Organizations that lack the resources to build their own incident response programs can now pay Microsoft for highly specialized response and recovery services if they're hit with a cyber attack.
The software giant announced March 27 that it’s expanding general availability of its Microsoft Response Retainer service, which provides prepaid blocks of hours for incident response and recovery.
The service, designed to work with cyber insurance vendors, is contracted on an annual basis and the retainer hours can be used for proactive and reactive services, Microsoft wrote on its security blog.
Microsoft is partnering with over 30 different providers, and the retainer service includes a security delivery manager to schedule services throughout the year of the contract, as well as incident response during an attack, threat investigations, recovery and employee readiness testing.
Cyber incidents cost companies that are unprepared to respond to a cyber incident an average of $4.3 million in 2022, compared with $3.05 million for organizations with incident response and AI automation, according to Microsoft. The average breach in just the U.S. is even more expensive, $9.44 million, while recovery was only $1.3 million.
Companies with proactive measures also detected breaches more quickly (249 days) than those without support (323 days).
According to the FBI’s recently released 2022 Internet Crime Report, the potential loss reported to its Internet Crime Complaint Center increased to over $10.2 billion from $6.9 billion in 2021, despite a slight decrease in the number of reported complaints.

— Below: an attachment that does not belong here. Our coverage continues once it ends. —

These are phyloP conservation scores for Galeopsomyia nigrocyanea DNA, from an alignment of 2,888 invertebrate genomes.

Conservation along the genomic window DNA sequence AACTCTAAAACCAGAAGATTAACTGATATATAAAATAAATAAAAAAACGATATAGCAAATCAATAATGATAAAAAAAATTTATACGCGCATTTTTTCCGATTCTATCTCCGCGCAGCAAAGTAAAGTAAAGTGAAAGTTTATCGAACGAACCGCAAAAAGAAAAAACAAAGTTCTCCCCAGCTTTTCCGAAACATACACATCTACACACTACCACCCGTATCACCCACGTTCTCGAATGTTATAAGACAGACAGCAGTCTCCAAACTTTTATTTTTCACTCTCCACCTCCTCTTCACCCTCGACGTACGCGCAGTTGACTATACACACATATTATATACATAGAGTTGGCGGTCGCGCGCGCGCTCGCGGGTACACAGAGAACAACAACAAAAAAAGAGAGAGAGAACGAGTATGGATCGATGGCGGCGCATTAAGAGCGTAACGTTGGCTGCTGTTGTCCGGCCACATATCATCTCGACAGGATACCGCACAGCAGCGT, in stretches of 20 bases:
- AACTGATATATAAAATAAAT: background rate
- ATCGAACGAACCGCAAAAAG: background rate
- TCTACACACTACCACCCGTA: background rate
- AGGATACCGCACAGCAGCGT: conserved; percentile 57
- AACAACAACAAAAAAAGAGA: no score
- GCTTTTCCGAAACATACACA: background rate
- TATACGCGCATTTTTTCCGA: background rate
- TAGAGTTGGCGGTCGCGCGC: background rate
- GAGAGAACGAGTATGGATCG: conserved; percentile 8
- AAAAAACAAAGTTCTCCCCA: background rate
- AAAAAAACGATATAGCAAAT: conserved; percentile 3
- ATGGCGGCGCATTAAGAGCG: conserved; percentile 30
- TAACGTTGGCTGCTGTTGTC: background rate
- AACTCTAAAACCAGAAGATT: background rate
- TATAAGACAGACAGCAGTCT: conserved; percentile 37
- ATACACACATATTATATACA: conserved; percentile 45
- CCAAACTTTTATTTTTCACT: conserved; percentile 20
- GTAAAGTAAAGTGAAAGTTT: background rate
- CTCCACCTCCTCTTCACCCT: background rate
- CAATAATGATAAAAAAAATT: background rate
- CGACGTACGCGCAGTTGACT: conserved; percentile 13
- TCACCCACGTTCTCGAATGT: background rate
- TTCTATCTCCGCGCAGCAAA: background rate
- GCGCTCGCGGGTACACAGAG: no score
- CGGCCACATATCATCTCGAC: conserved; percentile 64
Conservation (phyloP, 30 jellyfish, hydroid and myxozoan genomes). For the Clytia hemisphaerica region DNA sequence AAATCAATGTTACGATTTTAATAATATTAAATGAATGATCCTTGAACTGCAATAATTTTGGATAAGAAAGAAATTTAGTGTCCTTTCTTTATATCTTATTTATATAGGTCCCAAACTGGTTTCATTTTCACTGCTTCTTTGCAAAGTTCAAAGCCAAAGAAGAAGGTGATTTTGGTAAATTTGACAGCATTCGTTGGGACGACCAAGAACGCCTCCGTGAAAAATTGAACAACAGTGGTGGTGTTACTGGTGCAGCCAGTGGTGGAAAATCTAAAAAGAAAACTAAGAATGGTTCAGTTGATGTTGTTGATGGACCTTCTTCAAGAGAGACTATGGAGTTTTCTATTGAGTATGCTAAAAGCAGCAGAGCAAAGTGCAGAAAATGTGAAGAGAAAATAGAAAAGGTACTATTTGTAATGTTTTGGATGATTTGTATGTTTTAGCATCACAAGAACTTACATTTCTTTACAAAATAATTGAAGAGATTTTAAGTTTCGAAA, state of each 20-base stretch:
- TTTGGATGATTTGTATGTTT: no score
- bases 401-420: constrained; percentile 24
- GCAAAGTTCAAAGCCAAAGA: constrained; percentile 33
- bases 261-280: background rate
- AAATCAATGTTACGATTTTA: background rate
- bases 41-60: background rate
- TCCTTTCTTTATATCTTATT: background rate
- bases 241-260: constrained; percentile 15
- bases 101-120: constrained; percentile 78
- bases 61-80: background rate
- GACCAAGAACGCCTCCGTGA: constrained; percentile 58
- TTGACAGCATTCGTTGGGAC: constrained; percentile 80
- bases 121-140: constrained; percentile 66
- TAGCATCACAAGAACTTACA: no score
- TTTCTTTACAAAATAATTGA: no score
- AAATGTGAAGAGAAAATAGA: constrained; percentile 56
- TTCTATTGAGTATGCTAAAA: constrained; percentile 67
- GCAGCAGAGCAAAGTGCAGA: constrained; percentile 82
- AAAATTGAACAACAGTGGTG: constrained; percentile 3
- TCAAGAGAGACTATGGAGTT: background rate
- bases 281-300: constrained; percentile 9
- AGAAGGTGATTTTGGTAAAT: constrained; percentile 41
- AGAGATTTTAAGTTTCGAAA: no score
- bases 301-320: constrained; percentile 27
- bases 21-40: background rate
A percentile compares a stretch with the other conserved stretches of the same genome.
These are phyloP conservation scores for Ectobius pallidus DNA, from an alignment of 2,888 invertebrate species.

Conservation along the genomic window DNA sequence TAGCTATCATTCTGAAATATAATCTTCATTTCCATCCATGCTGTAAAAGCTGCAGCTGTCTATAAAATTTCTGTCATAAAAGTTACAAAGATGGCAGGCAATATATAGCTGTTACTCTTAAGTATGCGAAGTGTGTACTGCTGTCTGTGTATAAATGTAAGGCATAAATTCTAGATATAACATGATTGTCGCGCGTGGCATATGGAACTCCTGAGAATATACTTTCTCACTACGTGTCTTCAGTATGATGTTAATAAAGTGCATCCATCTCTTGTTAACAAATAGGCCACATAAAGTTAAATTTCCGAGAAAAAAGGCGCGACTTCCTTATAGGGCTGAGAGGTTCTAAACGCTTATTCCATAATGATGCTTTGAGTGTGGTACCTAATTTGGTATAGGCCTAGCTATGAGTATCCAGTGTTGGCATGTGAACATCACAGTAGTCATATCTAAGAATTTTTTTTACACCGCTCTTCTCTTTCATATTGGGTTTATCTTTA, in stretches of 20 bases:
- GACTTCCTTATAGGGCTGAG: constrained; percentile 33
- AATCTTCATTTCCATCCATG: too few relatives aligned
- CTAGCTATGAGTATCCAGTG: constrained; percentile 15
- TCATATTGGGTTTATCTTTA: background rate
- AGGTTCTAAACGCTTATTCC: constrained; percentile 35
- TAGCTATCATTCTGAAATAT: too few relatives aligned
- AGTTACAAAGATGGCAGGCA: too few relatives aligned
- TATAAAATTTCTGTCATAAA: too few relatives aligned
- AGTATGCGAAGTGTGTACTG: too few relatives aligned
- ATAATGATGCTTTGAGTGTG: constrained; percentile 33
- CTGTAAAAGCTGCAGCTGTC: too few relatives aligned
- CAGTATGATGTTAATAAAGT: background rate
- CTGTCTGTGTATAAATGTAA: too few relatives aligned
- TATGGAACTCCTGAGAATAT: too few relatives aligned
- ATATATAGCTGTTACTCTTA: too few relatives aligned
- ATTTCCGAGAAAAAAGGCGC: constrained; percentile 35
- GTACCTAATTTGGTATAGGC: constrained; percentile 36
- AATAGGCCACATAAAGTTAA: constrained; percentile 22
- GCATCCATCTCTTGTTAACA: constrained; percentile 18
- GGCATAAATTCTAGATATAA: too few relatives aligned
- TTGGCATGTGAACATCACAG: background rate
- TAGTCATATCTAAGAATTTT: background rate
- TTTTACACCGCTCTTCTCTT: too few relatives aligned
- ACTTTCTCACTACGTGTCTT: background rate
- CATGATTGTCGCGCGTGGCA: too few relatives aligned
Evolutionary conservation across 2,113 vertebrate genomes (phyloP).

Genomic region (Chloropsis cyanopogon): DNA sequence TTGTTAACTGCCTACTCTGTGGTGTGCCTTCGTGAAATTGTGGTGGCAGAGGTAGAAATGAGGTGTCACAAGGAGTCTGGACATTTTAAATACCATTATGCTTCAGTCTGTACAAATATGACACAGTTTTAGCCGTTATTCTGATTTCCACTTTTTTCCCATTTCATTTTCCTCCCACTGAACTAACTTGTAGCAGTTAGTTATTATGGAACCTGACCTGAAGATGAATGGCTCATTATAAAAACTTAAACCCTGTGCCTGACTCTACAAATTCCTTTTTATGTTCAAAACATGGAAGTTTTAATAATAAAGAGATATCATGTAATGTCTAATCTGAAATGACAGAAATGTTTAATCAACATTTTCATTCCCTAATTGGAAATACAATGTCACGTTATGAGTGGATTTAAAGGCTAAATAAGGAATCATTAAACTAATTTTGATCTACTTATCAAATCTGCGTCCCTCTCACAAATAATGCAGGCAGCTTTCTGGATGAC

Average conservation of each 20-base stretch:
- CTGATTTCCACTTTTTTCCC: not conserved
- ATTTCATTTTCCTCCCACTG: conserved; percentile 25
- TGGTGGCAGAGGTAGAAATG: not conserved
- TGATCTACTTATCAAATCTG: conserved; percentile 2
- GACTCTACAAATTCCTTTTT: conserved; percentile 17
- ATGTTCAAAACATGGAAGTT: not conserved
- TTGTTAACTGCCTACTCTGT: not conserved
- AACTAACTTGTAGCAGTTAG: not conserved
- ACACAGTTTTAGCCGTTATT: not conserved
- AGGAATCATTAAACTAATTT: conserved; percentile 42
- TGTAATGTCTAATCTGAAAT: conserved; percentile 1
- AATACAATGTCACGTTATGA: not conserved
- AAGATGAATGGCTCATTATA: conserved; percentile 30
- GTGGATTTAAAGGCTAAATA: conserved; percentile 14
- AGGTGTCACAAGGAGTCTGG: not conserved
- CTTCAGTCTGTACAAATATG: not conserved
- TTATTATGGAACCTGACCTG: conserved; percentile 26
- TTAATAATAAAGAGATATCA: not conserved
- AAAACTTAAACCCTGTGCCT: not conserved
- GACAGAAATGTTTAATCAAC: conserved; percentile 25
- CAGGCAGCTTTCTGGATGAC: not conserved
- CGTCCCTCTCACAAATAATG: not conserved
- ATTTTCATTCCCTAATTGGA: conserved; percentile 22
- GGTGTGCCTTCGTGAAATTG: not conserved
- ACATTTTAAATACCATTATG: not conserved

Microsoft unveils AI-driven security product
In a separate announcement at its inaugural Microsoft Secure event on March 28, the company unveiled Microsoft Security Copilot, an AI-driven security product incorporating OpenAI’s GPT-4 generative AI. The new product integrates with Microsoft’s end-to-end security products and incorporates more than 65 trillion threat signals the company receives daily.
“Microsoft Security Copilot is the first security product to enable defenders to move at the speed and scale of AI,” wrote Microsoft’s Vasu Jakkal, corporate vice president for security, compliance, identity and management, on its blog. “Security Copilot combines this advanced large language model (LLM) with a security-specific model from Microsoft.”
In a video included with the announcement, Microsoft's director of security research said a coworker asked Copilot to reverse engineer a malicious PowerShell script to explain step-by-step what it did in a way “pretty much anyone could understand,” said Holly Stewart.
“When I saw that Security Copilot could do something like this, it felt like a game-changing moment in our industry,” she continued.
Watch Stewart’s introduction of Security Copilot below: